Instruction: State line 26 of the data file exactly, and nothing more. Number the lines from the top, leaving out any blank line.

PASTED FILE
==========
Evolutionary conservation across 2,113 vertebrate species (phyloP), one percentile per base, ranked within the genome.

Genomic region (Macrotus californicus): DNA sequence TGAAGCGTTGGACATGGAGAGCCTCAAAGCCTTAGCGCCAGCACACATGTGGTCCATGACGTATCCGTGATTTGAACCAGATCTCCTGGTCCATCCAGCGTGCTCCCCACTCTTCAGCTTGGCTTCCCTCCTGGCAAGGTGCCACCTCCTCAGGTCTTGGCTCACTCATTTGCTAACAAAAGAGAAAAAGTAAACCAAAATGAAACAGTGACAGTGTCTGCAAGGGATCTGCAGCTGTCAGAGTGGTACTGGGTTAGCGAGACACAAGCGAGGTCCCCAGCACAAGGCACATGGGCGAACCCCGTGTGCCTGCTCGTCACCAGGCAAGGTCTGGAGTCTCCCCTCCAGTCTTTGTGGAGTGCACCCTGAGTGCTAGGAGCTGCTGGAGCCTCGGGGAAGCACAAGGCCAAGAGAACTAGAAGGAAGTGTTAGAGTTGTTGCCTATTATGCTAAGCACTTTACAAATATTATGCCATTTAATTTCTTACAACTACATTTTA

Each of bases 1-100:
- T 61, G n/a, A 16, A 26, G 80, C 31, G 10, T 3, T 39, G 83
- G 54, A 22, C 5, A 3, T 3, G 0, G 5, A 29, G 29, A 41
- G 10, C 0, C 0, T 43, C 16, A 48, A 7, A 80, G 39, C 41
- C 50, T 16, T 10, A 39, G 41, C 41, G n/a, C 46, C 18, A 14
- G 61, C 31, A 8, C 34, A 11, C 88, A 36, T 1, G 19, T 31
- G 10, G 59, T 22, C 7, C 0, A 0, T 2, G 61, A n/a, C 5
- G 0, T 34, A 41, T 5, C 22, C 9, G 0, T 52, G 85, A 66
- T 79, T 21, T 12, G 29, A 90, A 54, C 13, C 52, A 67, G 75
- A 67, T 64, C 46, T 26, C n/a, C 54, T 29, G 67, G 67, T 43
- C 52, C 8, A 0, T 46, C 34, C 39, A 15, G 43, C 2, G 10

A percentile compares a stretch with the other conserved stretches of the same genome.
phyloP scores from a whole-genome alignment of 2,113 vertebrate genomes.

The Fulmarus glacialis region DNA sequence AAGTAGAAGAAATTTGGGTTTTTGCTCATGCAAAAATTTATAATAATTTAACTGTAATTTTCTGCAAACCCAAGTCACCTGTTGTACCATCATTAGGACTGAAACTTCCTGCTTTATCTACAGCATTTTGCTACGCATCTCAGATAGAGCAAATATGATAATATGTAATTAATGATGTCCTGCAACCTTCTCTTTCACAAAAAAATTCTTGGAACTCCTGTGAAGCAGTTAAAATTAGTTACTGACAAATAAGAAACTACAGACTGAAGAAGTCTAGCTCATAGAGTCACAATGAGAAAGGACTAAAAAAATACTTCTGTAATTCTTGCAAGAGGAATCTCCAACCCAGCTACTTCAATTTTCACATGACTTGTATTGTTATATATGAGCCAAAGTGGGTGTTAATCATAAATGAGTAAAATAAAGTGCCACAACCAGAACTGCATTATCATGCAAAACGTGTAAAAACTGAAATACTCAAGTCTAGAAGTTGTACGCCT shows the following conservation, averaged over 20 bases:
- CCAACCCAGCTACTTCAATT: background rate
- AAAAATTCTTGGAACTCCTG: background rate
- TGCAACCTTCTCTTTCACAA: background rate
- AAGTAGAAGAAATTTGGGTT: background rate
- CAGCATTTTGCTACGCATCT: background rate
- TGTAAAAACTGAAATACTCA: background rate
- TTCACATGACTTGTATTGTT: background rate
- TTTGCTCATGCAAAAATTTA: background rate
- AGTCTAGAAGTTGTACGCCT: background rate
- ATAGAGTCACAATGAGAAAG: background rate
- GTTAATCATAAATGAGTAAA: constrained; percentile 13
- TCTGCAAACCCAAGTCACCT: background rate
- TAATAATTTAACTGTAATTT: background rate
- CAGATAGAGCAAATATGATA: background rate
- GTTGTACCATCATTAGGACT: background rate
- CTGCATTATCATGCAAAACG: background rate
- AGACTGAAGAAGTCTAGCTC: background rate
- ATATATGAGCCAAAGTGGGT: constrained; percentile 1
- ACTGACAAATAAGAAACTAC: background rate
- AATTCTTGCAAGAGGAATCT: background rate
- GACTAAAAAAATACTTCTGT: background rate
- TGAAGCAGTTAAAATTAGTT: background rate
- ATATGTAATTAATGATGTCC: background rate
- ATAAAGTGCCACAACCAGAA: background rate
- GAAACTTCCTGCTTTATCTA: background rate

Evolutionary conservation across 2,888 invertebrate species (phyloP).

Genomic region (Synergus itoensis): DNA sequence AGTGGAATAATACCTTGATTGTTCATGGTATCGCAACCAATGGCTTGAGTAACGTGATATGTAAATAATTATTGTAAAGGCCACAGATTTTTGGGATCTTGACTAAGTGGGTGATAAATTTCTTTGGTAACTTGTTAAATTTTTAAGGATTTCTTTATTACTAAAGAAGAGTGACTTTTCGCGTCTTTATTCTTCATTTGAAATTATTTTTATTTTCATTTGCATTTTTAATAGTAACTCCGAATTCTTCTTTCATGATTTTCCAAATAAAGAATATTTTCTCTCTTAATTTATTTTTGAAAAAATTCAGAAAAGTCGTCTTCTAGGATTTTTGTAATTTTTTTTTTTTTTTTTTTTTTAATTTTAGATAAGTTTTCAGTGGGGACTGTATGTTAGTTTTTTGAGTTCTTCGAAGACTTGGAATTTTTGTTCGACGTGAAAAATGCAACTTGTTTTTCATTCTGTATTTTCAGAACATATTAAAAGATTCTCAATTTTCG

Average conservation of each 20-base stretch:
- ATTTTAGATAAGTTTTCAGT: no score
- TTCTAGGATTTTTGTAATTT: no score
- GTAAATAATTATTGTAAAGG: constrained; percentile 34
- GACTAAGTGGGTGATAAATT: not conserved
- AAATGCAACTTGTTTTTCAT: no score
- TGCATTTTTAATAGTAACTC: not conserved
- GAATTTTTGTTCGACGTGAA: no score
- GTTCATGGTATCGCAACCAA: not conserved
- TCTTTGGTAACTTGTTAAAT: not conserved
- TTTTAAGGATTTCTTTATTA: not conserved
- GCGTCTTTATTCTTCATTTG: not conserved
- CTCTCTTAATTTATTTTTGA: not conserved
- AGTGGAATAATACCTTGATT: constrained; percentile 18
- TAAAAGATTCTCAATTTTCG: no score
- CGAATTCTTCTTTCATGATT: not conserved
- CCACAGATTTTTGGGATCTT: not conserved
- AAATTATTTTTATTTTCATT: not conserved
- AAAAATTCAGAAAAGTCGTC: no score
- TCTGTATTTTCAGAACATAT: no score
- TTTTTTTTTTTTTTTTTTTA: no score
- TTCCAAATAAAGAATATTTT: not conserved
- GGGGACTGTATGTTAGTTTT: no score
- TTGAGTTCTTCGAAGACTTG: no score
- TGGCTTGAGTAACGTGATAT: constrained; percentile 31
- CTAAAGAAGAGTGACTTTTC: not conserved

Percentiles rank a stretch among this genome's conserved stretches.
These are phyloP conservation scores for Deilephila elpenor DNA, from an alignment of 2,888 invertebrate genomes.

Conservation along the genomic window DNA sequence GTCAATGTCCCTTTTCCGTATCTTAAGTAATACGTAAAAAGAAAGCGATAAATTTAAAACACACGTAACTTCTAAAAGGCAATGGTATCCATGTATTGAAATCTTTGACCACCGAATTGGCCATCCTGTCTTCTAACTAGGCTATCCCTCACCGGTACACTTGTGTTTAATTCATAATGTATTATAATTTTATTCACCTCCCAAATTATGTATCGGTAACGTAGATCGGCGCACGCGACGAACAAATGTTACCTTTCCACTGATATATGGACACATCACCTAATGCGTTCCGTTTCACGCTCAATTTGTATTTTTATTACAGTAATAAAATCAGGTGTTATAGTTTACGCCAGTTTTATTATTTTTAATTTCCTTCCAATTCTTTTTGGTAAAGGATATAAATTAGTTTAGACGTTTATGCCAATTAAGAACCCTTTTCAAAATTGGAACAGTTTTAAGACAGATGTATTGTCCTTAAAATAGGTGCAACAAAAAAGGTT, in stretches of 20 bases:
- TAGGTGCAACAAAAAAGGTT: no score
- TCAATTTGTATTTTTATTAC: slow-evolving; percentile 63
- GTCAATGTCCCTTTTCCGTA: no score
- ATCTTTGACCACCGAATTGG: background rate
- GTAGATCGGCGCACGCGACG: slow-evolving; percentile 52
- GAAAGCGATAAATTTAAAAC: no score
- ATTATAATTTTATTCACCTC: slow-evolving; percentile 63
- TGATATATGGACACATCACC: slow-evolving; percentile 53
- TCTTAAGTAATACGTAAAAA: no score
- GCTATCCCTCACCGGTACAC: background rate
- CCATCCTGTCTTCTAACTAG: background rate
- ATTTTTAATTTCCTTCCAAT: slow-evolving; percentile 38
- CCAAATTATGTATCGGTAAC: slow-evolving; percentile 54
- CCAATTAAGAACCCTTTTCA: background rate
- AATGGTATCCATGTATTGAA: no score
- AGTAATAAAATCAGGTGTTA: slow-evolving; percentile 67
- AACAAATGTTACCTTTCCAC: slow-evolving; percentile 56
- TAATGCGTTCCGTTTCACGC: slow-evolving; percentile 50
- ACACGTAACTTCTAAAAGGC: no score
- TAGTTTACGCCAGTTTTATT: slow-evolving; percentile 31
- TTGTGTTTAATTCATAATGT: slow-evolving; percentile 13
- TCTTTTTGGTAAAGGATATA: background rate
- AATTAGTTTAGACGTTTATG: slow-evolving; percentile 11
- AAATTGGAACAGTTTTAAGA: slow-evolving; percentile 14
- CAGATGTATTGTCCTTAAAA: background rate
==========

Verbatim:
- ATAGAGTCACAATGAGAAAG: background rate